“Oh, don’t read!” she said desperately. “The train doesn’t stop for hours. Surely you won’t keep three hours’ silence with an old acquaintance just because . . .”

He laid down the book at once.

“I beg your pardon,” he said courteously. “You were so well provided with travelling companions that I feared to force the conversation of another on you.”

His glance rested on her papers for an instant and — for a longer instant — on the violets.

She laid the flowers on the cushion beside her.

“I am going to be married on Monday,” she said abruptly.

“Christmas Day,” he said, smiling. “A thousand congratulations. A curious day, though, to have chosen.”

He chose it,” she said, “and I could not . . . ”

He chose it? He makes the most of his privileges. And so you are to be Mrs. . . . ?”

“I am to be Lady Leamington,” she said.

“You are going to marry him?” The scorn in his voice stung her like a whip.

She raised her head proudly.

“I consider myself extremely fortunate,” she said and took up the Nineteenth Century.

And now it was he who watched her, with a gaze so fixed that she felt it in every nerve. Suddenly he shrugged his shoulders and moved to the seat opposite hers. She drew back her skirt as if from contamination. Then he spoke.

“Of all the virtues, I have always supposed reticence to be the most admirable, as it is the rarest. I have striven to practice it. Therefore, when you broke off our engagement, I did not seek to justify myself. Pride may have been for something in my silence also — I scorn to deny it. I own that my pride suffered when I found that you could throw me away at the first word from a stranger.”

She made a movement to speak, but he went on: “It was foolish, I admit; but, you see, I thought you loved me. It would be best if you made allowance for the other delusions that followed on that. The point is that I was not going to defend myself since you — who ought to have defended me — if you had loved me, I mean, of course — set yourself as my accuser. But that’s all over, thank God! I can now feel a sincere, if slight, interest in your welfare — as an old friend, and I think I ought to tell you the unpleasant truth about Lord Leamington, your fortunate bridegroom.”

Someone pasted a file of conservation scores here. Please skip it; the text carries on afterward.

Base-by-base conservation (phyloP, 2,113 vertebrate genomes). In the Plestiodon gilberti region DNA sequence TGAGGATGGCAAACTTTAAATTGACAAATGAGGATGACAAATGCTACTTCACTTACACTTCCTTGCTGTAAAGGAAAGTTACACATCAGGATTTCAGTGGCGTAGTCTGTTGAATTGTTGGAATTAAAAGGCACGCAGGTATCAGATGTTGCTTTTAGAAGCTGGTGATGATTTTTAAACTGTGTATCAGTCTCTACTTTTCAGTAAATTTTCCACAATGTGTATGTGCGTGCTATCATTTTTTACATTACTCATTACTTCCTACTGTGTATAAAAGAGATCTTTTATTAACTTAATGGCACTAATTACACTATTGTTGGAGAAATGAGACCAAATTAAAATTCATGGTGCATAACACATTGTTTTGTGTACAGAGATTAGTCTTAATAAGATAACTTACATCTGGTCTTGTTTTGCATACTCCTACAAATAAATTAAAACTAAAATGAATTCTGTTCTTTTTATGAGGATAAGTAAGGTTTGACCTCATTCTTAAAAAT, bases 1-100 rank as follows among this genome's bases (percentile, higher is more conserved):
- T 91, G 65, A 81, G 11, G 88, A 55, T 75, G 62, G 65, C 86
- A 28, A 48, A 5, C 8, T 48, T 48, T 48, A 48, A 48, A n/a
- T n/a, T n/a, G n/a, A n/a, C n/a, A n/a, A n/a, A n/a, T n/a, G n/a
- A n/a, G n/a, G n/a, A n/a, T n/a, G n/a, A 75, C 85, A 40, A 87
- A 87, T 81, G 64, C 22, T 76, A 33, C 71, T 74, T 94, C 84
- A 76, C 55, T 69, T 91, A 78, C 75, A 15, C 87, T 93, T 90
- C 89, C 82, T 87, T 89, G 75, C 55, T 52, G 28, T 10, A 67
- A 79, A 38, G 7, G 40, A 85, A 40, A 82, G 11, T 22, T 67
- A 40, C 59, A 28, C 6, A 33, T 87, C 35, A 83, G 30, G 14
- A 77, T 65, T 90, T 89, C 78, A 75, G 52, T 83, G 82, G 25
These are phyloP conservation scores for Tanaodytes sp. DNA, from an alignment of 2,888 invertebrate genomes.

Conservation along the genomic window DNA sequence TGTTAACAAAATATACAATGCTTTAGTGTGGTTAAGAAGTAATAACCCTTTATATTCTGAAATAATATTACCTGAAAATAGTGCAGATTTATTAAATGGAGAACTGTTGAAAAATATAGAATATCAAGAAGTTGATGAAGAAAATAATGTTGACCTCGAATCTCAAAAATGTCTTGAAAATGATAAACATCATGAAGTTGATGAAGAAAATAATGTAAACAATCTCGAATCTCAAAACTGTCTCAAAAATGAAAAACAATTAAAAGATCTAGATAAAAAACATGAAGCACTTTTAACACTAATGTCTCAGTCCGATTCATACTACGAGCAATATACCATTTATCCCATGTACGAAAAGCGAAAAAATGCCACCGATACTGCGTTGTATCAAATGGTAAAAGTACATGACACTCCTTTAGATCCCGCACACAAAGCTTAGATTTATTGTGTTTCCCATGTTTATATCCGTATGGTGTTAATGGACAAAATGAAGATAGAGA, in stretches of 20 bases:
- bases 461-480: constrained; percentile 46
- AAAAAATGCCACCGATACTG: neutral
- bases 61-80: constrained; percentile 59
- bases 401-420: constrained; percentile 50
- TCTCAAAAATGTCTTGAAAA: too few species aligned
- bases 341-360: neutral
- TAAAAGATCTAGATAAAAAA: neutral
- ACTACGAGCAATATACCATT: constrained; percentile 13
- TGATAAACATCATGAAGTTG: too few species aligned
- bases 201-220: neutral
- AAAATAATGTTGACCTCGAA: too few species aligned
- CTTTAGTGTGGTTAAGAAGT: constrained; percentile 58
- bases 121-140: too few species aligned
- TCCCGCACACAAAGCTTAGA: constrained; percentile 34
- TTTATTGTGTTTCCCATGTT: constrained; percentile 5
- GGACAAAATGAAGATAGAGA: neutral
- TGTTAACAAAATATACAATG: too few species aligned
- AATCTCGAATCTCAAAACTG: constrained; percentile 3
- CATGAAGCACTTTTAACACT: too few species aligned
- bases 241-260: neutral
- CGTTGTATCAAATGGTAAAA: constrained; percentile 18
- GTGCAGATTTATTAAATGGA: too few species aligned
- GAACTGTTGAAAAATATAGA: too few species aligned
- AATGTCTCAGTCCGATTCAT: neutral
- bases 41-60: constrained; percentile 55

“I wish you wouldn’t talk like a book,” she said. “If you want to abuse my future husband, do it in plain English.”

“I will,” he said. “He told you that he found a girl in my rooms at midnight and that her arms were around my neck. You asked me if this were true. I admitted it. You asked for no explanation, and I gave none.”

No explanation,” she began angrily, “could have . . . ”

“No — I know, but now it is different. I can’t let an old friend marry that man in ignorance of the facts. He had arranged to call for me at twelve; I had an article to finish, and we were going on to the Somersets’ ball. At about a quarter to twelve, I opened the door to a knock. It was not Leamington, but this girl. I knew her very slightly. She had lost her last train to Putney, Peckham, or somewhere — would I help her? It was like a scene in a play, don’t you know. I was Discretion absolute — left the door open — gave her wine and biscuits and proposed to charter a homeward cab for her. Then came Leamington’s step on the stair, and at that, as at a signal, she flung her arms around my neck. I should feel like a hairdresser’s apprentice telling you this, but I know now why it was done. It was Leamington’s last cast for you, and he threw the double six, confound him!”

She looked at him with shining eyes.

“Is this true?” she said. “Why didn’t you tell me before?”

“You never asked me.”

“It is only your word against his . . . ”

“After a few years of married life, you will be better able to judge of their relative values,” he said, leaning back in his corner.

She lifted the violets to her face — the cool freshness of them was like a child’s kiss.

“Charles,” she said softly and threw the violets out at the open window.

He smiled. “So he did give you the violets? And you believe my word, and not his.”

“Charles,” she said again and reached out a timid hand towards him.

His face grew stiff and set.

“You understand my motives?” he said coldly. “I could not see any old friend married to a liar and a blackguard without a word of warning.”

“I was only — I wanted to shake hands with my old friend — to show that he forgives me.” She hardly knew what she was saying.

He touched her hand for a moment and let it drop.

“There is nothing to forgive,” he said. “I had almost forgotten the circumstance till your face reminded me of it.”

“You are cruel,” she said, “and not even polite. Why haven’t you punished him?”

“I punched his head,” he said coolly. “One does not go further on such slight quarrels.”

“You are positively insulting,” she said.

“I think I meant to be. I beg your pardon. You should be flattered. Correctly analyzed, my rudeness should show you that my vanity still suffers at the touch of a careless hand.”

She looked appealingly at him and presently spoke . . .

“Charles, couldn’t you forgive me? Don’t you love me at all now?”

He smiled kindly at her. “My dear lady, all is forgiven — and forgotten!”